The Armstrong Building sits downhill and slightly to the north of the Hopkins Outpatient Center. Between the two runs a pretty brick promenade that, when the old wind gets to whipping from west to east, can conjure memories of the old TV series The Flying Nun. Ask your grandparents, but essentially the nun’s headgear, tipped toward the wind, allowed her to fly (unnoticed) ahead of an impending moral dilemma and fix things before anyone else got there. It was a simpler time.
Anyway, when the wind on the McElderry Promenade is icy — ah, February … we missed you — it’s a ridiculously harsh passage from Armstrong Hall back to the SON House a couple of blocks over.
So when Academic Program Manager Carol Fleishman offered to reroute my journey through the Outpatient Center and give me a brief tour of the Johns Hopkins Medicine Simulation Center, I didn’t hesitate. It’s fascinating stuff, simulation training. In fact, the Fall/Winter issue of Johns Hopkins Nursing has an article detailing how useful the manikin technology over on the Nursing side has been in pivoting curriculum to meet the needs of modern health care and nursing students. (As well as working with the manikin technology — and a whole bunch of other amazing stuff — Carol recruits and trains real folks to portray patients for simulations of clinician-patient interactions.)
I was curious to see what Medicine had that the School of Nursing sims didn’t, and vice versa. And the detour might save my face from being blown off, so …
“You’ll have to take the stairs,” Carol chirped as we set out.
“How many stairs?” I asked, not knowing what level the Sims Center was on — and carrying a few extra winter pounds.
“I’ve never counted,” my slender new acquaintance said, smiling wickedly. “YOU can always take the elevator.”
NO I could not — and maintain my manly self-respect.
We set off. The stiff breeze took a crack at us as we skittered across the promenade to the windbreak that is the Outpatient Center. I’ve been a patient in this building, and the tenacity of the guards at the approach of an unbadged visitor has always astounded me. None passes without a good explanation and a visitor bracelet. I felt like royalty, then, as my badge earned me a fairly genuine “Good afternoon” and the run of the place. Sweet.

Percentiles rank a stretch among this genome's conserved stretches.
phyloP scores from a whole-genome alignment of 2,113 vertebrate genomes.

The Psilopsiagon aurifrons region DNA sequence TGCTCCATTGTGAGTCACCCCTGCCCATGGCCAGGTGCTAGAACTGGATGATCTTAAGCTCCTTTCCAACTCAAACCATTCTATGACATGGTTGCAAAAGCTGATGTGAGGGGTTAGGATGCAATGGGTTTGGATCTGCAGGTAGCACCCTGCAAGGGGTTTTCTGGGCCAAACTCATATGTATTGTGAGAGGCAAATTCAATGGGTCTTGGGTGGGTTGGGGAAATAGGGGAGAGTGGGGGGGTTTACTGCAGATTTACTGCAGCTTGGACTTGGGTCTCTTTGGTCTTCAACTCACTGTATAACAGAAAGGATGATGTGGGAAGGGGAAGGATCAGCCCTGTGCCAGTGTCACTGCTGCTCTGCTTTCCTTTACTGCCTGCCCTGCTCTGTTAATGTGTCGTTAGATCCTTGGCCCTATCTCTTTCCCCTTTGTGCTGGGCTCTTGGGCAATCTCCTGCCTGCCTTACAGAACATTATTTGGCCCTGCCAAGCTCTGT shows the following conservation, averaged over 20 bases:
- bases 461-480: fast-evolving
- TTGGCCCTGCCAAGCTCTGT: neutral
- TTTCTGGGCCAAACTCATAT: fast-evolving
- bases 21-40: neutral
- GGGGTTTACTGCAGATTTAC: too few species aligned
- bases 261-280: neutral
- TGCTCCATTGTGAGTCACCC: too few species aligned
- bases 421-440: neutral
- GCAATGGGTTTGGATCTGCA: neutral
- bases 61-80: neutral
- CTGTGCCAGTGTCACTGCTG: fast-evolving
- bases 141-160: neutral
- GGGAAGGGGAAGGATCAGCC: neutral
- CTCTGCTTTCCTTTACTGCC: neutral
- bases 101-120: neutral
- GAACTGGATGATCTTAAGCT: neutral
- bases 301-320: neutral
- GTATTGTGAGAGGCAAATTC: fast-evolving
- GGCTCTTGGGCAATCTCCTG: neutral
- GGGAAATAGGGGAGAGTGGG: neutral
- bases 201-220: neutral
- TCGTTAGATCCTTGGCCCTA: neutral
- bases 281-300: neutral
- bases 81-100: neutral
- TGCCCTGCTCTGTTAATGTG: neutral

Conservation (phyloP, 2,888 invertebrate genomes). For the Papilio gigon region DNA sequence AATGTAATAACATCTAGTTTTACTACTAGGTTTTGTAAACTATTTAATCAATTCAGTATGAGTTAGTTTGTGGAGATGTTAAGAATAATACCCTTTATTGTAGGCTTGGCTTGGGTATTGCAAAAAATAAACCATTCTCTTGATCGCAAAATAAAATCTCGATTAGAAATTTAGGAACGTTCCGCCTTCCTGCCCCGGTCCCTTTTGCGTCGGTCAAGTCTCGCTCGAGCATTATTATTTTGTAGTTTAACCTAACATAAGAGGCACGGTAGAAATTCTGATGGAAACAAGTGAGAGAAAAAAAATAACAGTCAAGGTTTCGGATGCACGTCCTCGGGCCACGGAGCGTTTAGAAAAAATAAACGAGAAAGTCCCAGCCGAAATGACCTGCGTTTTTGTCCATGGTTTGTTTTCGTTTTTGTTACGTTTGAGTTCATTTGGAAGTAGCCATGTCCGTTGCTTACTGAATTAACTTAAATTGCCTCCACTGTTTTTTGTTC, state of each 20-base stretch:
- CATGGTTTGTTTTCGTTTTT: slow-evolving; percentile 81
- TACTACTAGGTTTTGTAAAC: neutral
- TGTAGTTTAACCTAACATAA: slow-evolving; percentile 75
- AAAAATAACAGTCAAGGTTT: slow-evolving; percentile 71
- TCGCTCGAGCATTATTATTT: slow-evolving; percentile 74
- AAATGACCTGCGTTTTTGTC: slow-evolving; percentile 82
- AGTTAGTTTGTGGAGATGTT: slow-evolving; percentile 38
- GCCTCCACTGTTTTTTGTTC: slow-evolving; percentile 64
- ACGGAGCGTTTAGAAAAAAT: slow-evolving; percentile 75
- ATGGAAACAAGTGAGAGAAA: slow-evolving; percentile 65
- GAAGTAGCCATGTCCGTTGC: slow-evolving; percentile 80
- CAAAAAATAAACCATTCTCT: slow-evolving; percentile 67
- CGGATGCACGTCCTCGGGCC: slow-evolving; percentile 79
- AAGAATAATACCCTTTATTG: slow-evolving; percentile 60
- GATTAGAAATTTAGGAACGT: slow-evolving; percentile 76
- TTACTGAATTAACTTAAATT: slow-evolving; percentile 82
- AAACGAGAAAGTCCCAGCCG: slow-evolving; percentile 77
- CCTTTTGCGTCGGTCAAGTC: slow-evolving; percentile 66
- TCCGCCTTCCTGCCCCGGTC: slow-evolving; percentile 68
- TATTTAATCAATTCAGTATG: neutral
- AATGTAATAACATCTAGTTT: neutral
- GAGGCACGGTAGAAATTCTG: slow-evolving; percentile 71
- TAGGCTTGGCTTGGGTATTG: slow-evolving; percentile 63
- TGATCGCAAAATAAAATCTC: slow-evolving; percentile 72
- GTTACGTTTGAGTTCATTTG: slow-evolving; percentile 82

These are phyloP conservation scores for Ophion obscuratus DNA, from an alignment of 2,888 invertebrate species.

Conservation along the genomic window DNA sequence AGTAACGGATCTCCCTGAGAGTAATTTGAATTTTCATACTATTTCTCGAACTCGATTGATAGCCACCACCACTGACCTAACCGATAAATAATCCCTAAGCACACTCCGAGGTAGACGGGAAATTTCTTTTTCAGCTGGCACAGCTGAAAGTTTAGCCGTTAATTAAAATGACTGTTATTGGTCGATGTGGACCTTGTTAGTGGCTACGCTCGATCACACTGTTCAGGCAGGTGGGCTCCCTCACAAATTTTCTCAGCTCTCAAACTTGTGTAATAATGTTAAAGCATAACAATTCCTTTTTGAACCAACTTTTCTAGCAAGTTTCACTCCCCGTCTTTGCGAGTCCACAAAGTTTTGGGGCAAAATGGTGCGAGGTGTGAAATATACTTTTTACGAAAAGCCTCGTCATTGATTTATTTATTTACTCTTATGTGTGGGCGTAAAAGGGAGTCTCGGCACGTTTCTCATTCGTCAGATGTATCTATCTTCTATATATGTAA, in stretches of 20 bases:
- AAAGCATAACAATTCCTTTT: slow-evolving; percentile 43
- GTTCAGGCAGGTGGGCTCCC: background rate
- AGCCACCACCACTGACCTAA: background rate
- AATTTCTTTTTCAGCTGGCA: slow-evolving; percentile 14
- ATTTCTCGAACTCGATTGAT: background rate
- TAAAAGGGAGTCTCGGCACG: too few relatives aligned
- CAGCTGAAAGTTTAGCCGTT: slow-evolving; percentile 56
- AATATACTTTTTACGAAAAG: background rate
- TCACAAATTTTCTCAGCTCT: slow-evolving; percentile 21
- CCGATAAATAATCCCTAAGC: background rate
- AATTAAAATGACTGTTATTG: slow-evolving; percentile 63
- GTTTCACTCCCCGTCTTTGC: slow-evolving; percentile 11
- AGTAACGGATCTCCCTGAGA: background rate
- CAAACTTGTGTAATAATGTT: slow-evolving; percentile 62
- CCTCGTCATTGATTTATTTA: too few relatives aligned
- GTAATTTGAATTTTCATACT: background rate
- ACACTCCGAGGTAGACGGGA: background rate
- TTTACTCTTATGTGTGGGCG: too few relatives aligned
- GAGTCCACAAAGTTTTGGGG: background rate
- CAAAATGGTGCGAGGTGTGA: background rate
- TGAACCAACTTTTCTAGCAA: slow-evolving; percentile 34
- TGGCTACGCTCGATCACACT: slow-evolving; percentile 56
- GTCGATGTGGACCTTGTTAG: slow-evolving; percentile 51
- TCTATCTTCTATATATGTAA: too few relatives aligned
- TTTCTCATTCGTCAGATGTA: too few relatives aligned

We reached the stairs. Even they didn’t seem so ominous today. It’s a pretty building, and I’d approached the upper floors of the place with far more dread on previous occasions, though always by elevator. Here we go.
One, two floors up, both chatting merrily, me counting stairs. Three, four floors up, Carol chatting merrily. Five, six floors up, I was a little panicky. Oxygen was an issue. Seven floors up, my legs burned. When she pushed open the door to the eighth floor, I exulted! Internally. Then I tried to play it cool … “Yeah, is that all you got?”
But you know how you don’t really start breathing heavily until you stop with the exertion and your body rapidly, repeatedly, and without any respect for your vain attempts at coolness sucks and blows air to try to catch up? Suavity was in far shorter supply even than oxygen.
Carol was having fun with this. She asked a difficult question. Something like, “So how many steps was that?”
Translation: “Golly, what a great many steps!”
Carol just smiled. (I think she’s done this to others. Any other victims out there?) Then she led me to the various simulation and control rooms where instructors share and students learn the magic of saving lives. The manikins looked familiar, the set-up pretty much like Nursing’s. Meaning, pretty cool. Carol explained that a joint sims lab could be in Hopkins’ future, to ease congestion and expand cooperation between the schools of Nursing, Medicine, Pharmacy, and Public Health.
Mind and lungs thus expanded, I wheezily thanked her for the hospitality and headed out. “The stairs are right by the elevators. You can’t miss them!” Carol called out merrily. I tried to smile as she turned and just about skipped back to the lab. Ooh.
Later, once I’d caught my breath, I sent a little e-mail to show my appreciation:
Instead of the steps, I counted the floors … on the way down … on the elevator. 😉
Steve St. Angelo